Monarchianism. The Monarchians argued that God is one principle (μον + αρχη)) such that any appearance of distinct persons is just that, a mere appearance. We might call them docetists of a kind. In their view, God is not really one in three persons, he merely appears to be three persons. In the 3rd century, Sabellius taught modalist monarchianism, i.e., the doctrine that God is one principle so that he takes on different modes or manifestations, so that he is not really three persons. This is unitarianism. The version of monarchianism most relevant to Christology, however, is dynamicmonarchianism. In the 3rd century, Paul of Samosata (Bishop of Antioch) taught that the Son was an attribute of the Father, a power (δυναμις), or even the reason of the Father. He was among the first to teach the heresy of the eternal subordination of the Son. He too had an adoptionist Christology. We may the grateful that he was deposed from office in 268 AD.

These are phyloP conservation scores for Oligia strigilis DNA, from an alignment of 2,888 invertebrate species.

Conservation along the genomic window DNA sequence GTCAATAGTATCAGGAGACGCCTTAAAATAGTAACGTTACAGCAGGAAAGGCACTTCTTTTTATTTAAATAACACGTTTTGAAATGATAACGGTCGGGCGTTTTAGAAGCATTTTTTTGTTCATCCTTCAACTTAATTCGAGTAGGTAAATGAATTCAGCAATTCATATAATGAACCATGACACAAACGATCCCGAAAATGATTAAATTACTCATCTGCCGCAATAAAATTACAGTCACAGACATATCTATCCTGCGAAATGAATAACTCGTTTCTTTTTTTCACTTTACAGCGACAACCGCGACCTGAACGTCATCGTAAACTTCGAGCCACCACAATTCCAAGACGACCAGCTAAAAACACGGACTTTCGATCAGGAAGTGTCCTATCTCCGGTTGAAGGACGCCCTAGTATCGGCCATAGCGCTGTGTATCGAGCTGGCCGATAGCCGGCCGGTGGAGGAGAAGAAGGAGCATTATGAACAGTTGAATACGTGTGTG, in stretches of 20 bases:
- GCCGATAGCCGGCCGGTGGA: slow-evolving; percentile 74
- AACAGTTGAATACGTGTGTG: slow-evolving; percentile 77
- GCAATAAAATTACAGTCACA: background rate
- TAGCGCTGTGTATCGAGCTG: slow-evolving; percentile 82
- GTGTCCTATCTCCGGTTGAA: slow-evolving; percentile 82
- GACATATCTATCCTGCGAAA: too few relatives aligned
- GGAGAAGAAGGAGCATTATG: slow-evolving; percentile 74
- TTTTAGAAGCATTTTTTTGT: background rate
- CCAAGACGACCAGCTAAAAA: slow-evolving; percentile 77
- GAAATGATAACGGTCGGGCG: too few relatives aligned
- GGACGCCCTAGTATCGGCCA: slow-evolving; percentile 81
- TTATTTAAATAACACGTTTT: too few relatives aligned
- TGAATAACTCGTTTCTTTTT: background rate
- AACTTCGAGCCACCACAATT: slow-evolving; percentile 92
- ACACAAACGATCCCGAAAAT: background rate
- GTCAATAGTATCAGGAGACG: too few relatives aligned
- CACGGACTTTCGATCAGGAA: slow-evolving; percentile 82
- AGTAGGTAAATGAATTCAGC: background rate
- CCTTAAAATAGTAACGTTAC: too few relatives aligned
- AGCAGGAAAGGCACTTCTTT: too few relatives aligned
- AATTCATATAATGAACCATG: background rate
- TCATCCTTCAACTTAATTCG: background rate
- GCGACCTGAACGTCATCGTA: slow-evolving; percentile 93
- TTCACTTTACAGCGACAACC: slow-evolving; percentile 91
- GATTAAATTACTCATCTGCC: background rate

Arianism. Arius (d. 336) was possibly from Libya and a popular ascetic (withdrawing from secular society) pastor in Alexandria, Egypt. Think of Alexandria as a place of great learning (hence the great library) but also a hotbed of theological error and even heresy. It was the Berkeley of its time. About 319 he announced the doctrine that the Son is not consubstantial and co-eternal with the Father. His slogan was “There was when the Son was not.” Some of his followers taught that the Son is like the Father but not of the same essence with the Father. It was against this heresy that the Council of Nicea (325 AD) employed the term homoousios (ὁμοούσιος), i.e., of the same substance. In his own way, Arius was teaching the eternal subordination of the Son. The most well-known proponents of Arianism today are the Jehovah’s Witnesses, who deny the consubstantiality of the Son with the Father.